If a tree falls in the forest and nobody hears it, does it still make a sound? What’s the sound of one hand clapping? What rhythm does solar energy make when it hits a giant megaphone powered by solar-powered robot percussionists?

These are life’s greatest aural riddles. And a group of artists in Minneapolis is taking inspiration from these big questions to create artworks that explore renewable energy, sound, engineering, human interaction, and possibilities this weekend through September 8th at the Bakken Museum‘s Green Energy Art Garden.

According to LiveGreenTwinCities:

The four sculptures for the Green Energy Art Garden were commissioned specifically for this event by local artists, some working solo, some as a team. Each piece of art has its own way of making the point that renewable resources like the sun, wind, and water can power an exhibit just as exciting as anything plugged into a socket inside the museum proper.

Three local artists have created a solar-powered acoustic sculpture, called the “Sonic Articulation of Sunbeams,” a large-scale megaphone that converts solar power into rhythms and allows visitors to “hear” solar energy. Another sculpture, called “Finite to Infinite,” is a glowing kaleidoscope utilizing bottles, wind power, the sun’s rays, and energy-efficient LEDs. “Make it Rain,” according to Bakken, is “a playful interactive sculpture that invites visitors to experiment with the physical manifestation of the sun’s energy”; and “Solar Spitters” uses solar pumps to spur the spitting of three goblins.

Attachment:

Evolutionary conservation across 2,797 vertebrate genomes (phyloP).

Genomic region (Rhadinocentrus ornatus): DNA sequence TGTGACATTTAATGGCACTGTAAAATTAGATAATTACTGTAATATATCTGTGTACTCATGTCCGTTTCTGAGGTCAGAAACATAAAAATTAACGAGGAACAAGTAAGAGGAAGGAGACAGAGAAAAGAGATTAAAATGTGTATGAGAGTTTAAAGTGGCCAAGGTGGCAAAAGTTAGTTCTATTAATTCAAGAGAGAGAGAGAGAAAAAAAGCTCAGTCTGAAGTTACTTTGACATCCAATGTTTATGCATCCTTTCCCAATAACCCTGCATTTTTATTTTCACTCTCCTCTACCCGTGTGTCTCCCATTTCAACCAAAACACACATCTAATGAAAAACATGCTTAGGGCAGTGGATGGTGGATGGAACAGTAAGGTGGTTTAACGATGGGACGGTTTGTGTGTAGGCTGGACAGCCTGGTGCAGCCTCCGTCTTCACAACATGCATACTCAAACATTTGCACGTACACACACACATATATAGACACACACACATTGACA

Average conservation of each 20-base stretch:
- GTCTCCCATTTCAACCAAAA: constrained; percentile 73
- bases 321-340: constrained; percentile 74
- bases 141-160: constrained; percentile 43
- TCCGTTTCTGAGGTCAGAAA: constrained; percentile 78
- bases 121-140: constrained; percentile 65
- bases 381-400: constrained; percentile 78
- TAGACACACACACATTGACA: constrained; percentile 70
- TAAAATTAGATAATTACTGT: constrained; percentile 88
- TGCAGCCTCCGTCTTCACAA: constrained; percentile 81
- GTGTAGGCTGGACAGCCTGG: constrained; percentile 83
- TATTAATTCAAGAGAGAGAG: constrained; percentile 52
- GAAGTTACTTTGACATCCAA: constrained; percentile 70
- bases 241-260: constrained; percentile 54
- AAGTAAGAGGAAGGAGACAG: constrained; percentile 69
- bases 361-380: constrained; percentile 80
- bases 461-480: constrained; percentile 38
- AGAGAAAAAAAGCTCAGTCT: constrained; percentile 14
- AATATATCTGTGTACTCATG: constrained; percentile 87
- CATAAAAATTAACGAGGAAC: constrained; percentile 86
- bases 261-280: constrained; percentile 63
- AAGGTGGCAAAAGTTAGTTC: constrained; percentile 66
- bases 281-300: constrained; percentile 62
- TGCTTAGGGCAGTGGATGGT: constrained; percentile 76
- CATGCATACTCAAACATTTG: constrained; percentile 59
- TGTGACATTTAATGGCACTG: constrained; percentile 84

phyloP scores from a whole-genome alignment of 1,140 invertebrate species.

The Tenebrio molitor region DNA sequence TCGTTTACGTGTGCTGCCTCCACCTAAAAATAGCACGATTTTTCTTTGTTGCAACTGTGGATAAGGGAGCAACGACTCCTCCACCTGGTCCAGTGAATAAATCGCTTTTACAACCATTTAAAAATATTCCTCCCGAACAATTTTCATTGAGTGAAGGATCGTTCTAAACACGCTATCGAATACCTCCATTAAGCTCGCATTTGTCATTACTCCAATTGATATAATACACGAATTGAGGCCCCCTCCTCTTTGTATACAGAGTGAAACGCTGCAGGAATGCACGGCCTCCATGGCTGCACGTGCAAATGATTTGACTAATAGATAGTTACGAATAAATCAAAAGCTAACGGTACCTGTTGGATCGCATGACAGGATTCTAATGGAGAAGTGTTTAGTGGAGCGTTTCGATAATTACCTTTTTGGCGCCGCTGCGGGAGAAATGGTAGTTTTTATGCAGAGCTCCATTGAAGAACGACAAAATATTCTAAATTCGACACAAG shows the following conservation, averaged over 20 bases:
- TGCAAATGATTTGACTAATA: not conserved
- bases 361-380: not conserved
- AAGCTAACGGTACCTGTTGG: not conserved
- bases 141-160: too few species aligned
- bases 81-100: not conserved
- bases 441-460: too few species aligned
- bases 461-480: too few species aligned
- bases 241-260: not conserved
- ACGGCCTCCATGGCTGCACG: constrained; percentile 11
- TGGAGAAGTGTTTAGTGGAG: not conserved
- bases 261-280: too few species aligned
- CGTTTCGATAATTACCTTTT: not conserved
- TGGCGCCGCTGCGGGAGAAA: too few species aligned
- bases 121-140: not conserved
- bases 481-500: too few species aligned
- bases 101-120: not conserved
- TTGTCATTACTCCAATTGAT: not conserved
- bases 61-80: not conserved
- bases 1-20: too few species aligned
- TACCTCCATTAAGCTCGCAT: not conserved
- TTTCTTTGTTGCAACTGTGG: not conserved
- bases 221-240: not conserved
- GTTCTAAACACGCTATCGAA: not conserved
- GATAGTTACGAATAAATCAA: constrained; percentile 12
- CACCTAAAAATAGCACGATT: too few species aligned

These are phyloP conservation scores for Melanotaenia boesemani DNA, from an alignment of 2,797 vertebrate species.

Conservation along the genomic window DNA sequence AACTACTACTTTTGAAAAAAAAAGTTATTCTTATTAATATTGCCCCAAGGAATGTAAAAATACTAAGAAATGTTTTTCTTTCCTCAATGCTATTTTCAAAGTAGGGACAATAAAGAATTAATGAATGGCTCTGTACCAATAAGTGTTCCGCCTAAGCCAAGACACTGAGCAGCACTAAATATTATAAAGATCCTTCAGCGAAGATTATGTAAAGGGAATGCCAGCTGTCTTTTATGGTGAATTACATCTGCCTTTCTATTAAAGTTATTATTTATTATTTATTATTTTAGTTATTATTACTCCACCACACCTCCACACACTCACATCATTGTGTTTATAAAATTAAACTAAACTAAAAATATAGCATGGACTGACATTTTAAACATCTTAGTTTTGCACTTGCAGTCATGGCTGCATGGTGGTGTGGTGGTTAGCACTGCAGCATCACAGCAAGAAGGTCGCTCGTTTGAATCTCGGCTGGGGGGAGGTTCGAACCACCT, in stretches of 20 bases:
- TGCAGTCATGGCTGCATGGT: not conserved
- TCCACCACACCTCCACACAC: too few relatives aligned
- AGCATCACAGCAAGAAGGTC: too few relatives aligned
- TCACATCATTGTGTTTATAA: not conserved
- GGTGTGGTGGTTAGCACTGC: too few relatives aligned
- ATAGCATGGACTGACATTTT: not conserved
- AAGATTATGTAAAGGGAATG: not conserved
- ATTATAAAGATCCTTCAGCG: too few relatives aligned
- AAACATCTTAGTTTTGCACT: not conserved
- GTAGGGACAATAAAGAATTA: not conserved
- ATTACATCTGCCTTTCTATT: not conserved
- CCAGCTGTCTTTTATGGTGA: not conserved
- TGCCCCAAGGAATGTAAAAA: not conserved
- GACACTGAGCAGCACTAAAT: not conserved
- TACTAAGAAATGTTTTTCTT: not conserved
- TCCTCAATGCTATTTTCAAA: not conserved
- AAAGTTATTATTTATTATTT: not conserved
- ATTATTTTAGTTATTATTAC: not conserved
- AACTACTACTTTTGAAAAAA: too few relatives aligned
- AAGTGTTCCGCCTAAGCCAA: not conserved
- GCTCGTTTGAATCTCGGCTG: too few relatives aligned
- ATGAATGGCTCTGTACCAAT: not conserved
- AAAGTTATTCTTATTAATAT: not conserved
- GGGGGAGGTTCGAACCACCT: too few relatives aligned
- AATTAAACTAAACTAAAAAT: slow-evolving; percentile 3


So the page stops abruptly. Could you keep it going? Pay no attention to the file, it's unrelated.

All of the pieces are as interactive and artful as they are educational and inspiring.

“I think an art-based interpretation of science can create curiosity in ways that a purely educational exhibit cannot,” Minneapolis artist and designer Emily Stover tells Highwire. Stover was one of three artists involved in the design and creation of “The Sonic Articulation of Sunbeams.” You can check out a video of the sun’s “sound” here.

“There are incredible scientific processes that happen all of the time,” Stover says of inspiration for the project, “and the first step to harnessing their power is to become aware of them in a fundamental way. Our hope is that our work can shift the way visitors understand the enormous capabilities of our environment, and the technological possibilities of utilizing these resources.”

The opening is tonight (Friday) from 5-8pm. But you can check out all of the pieces, all powered by renewable energy, now through September 8th.